These might be too warm in color for your taste Andrew?
You have to watch photos - you need to see them wet. Often then look fairly uniform different tones of grey/brown but they can end up very different colours wet! If you get enough you can pick through if you don't want any outliers. The unipac natural gravels match quite well for small stuff, but their idea of 'round' is a bit hit an miss.

Have you tried visiting your local garden/landscaping supplies?
 

Hufsa

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You have to watch photos - you need to see them wet. Often then look fairly uniform different tones of grey/brown but they can end up very different colours wet! If you get enough you can pick through if you don't want any outliers. The unipac natural gravels match quite well for small stuff, but their idea of 'round' is a bit hit an miss.

Have you tried visiting your local garden/landscaping supplies?
The scottish cobbles I have seen online have had wet pictures and look like the colors I want, but getting them shipped over here would be difficult.

My local places all have very mottled stone types in their bags.
 

Andrew Butler

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The scottish cobbles I have seen online have had wet pictures and look like the colors I want
As did all the ones I saw, in reality they're not like that as @tam says and it's even more obvious by a long way when underwater.
They're a whole mixture of different stone types that over the countless years have drifted from various places.

I was unable to find anything that matched throughout size range easily so decided a contrasting look of a lighter coloured sand with darker stones is probably the way forward for me.
The ones I have seen seem to have people sourcing the larger stones from the seaside themselves.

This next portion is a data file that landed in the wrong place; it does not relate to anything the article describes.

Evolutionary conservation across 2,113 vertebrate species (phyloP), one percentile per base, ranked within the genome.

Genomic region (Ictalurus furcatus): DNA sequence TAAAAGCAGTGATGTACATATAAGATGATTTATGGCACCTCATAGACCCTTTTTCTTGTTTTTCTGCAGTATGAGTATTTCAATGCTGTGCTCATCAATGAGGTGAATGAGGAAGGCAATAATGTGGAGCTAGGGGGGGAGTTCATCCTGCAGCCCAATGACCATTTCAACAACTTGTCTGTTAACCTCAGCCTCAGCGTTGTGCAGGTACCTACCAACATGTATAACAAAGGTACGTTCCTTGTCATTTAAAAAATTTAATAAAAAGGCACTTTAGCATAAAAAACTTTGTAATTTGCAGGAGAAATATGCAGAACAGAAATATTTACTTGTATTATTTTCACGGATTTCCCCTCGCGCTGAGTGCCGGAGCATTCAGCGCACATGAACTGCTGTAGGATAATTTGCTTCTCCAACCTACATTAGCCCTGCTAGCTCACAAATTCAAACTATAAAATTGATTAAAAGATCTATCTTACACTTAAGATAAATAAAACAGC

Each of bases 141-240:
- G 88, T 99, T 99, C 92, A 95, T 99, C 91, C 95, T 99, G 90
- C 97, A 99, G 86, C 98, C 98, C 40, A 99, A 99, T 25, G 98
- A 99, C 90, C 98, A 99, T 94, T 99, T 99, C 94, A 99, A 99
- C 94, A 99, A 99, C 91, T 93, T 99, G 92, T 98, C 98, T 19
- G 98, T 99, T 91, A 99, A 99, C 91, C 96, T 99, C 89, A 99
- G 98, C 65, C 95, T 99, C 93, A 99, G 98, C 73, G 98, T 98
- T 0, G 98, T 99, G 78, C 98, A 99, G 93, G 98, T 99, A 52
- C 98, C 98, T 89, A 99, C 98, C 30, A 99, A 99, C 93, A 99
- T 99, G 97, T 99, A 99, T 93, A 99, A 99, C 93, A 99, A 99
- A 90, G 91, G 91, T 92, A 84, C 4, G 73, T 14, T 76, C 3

Andrew Butler

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Have you looked at the Unipac range
Thanks @jaypeecee I've looked through the gravels before and had a couple of different types to look at, the problem was following that through with something bigger in size increments of the same size. I could get sand/gravel although most of it still contained quite a lot of white unless I went very dark, small stones that matched not so much and working my way upto big stones I just couldn't do so I gave up on this idea in the end.
 

dw1305

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7 Apr 2008
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nr Bath
Hi all,
And is that for aesthetic or other reasons?
Other reasons really. When I had some higher flow tanks (I had an excursion in Loricariids) <"I used coarser substrates"> and let the current sort them. If I kept Hill Stream loaches etc. I'd return to rounded gravel as a substrate. Have a look at @doylecolmdoyle <"loaches thread">.

IMG_1405.jpg


I've mainly kept Apistogramma and Corydoras in recent years, and they both <"naturally feed from the sand">, and usually occur in <"habitats with fine substrates">.

I also have <"structural" leaf litter"> in the tanks, so sand is just so much easier to manage, with the leaf fragments etc sitting on the top of the sand. I keep Asellus and MTS in the tanks as "tank janitors".

I'm pretty sure that gravel vacuuming isn't good for any substrate and it isn't an activity that I'm going to engage in. If I had gravel I would need to find a new range of organisms that would perform that janitorial role in among the gravel fragments.

cheers Darrel
 

castle

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19 Dec 2015
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norfolk
Gravel is my second favourite substrate (after uncapped dirt), I've always loved how sediment collects within the gravel - always has aided organisms in my tanks to thrive. Only recently moved to sand, and in the next tank I will be using gravel and sand in a 70/30 split. I don't like pure sand tanks.